Visual results of our vascular interventional surgery training system. The 1st and 2nd figures simply depict the global bounding box of the whole simulation domain and regular child bounding boxes after classification. The figures from 3rd to 6th describe the simulation process, where the blue and yellow boxes depict the activated child bounding box and its corresponding extended bounding box respectively. The 7th figure shows the visual deformation result after detecting a collision in our system

Fig. 8

Snapshot of the entire surgery training system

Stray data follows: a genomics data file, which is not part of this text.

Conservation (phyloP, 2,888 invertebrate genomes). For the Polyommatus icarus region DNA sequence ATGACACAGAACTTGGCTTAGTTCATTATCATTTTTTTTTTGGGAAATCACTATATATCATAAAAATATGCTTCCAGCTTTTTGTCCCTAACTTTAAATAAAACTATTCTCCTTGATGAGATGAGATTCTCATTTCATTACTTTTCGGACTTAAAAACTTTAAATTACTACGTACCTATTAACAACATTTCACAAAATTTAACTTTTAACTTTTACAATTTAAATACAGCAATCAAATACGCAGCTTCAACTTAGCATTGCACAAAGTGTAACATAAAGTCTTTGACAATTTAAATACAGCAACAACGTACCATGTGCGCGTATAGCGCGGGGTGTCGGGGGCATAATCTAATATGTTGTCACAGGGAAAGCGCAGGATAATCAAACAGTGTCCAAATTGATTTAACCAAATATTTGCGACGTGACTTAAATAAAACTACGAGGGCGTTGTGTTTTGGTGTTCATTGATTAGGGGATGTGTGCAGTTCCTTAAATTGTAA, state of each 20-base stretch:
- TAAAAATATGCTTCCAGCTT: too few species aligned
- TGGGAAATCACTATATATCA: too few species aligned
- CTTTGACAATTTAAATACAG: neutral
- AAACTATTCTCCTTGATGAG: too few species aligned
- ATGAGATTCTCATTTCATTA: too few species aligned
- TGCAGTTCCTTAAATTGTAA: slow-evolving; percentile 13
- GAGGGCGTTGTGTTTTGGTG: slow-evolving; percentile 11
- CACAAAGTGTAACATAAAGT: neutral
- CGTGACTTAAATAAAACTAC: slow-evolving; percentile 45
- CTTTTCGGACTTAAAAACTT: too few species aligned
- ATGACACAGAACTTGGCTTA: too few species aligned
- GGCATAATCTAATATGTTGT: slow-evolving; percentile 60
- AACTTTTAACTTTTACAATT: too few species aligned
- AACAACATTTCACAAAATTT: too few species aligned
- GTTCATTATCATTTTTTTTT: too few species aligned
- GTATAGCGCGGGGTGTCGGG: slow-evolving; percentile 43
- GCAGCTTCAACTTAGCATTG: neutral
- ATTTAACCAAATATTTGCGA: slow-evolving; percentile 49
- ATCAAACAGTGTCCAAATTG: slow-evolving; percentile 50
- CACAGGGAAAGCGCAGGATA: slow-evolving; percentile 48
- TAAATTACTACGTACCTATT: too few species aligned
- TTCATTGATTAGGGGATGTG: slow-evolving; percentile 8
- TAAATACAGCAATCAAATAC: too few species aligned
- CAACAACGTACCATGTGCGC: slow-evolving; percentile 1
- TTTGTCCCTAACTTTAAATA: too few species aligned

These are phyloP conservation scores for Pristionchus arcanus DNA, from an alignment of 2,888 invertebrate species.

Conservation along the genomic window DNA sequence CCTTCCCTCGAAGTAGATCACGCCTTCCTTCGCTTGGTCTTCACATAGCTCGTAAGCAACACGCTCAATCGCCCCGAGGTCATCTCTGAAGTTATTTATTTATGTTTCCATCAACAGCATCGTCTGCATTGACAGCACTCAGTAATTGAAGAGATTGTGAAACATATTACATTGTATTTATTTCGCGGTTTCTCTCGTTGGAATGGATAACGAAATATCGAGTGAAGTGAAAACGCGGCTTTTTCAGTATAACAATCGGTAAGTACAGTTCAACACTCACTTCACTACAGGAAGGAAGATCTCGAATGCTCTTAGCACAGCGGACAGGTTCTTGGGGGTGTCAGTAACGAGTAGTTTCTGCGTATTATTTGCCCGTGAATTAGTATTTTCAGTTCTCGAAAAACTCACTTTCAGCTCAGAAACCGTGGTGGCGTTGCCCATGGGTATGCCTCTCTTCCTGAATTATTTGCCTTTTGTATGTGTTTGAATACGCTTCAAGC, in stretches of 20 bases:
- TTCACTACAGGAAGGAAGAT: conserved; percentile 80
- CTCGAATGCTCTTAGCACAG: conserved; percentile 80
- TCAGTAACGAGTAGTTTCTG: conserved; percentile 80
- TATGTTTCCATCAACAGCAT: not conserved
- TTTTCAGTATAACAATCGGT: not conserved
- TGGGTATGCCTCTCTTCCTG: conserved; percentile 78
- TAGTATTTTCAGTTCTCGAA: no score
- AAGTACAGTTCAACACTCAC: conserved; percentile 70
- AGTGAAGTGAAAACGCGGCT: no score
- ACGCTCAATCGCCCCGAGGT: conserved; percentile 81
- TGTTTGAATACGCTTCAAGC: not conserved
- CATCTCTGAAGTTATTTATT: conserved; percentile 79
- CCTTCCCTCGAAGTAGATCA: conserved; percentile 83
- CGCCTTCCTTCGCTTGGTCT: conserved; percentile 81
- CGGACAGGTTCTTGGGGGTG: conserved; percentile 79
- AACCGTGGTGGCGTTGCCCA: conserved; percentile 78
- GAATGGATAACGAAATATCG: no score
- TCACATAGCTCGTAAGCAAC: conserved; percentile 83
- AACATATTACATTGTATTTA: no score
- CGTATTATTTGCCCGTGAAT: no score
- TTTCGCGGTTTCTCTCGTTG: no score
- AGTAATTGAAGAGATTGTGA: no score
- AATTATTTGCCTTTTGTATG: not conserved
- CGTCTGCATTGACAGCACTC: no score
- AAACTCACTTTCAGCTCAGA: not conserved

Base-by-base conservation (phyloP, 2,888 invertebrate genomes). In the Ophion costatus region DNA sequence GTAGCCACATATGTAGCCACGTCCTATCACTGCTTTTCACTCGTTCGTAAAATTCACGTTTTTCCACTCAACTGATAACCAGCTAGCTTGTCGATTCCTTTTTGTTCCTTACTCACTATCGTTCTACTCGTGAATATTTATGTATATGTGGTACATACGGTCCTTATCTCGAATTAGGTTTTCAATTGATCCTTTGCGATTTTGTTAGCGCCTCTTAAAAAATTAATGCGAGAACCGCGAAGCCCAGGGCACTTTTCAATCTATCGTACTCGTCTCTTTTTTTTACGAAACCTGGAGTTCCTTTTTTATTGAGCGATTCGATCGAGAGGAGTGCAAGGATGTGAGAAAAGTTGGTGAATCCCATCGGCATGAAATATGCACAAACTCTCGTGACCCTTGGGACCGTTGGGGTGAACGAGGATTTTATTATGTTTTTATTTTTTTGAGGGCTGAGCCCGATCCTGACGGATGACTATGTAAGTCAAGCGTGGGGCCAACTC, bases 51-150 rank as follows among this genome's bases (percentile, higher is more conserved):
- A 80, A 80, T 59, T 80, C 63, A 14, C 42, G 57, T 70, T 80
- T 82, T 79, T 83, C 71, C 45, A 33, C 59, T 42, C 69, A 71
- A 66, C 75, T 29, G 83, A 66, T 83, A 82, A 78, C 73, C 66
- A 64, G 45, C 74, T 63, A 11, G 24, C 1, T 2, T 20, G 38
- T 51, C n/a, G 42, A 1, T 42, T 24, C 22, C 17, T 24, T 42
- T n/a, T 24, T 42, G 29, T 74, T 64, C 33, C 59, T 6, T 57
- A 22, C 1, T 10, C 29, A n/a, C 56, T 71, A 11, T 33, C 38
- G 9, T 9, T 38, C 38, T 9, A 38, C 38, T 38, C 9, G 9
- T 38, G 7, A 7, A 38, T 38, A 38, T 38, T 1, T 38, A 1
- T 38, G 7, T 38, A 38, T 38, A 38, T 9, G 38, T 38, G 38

In the final implementation of our real-time vascular interventional surgery simulator, besides efficient hybrid blood vessel model, position-based deformation with volume conservation and hash table based spatial acceleration were obtained. The final visual rendering results and system snapshot of our simulator are shown in Figs. 7 and 8 respectively. With video information provided by a monitor on the master side, an interventional radiologist operates the catheter along the main axis with the combination of translations and rotations. A series of continuous control instructions are transmitted to computer directly, once receiving the specific instructions, the catheter in the training system starts to follow the catheter in the master side. In addition, we have also invited two experienced surgeons from our partner hospital to perform a face validity of our surgery training simulator and their assessment mainly focus on three aspects, namely visual authenticity, haptic reality and user interaction, in which, the average score of visual authenticity is 0.78 (1.0 in total, the same as below) and they suggested that texture mapping technique can be used in the next version to improve the rendering results of the simulator. Besides, the average score of haptic reality and user interaction are 0.86 and 0.90 respectively which perform well during the evaluation and they thought that the simulator can simulate basic interventional operations well and its vascular deformation results are reliable, which should be helpful in clinic training and surgery scheme planning.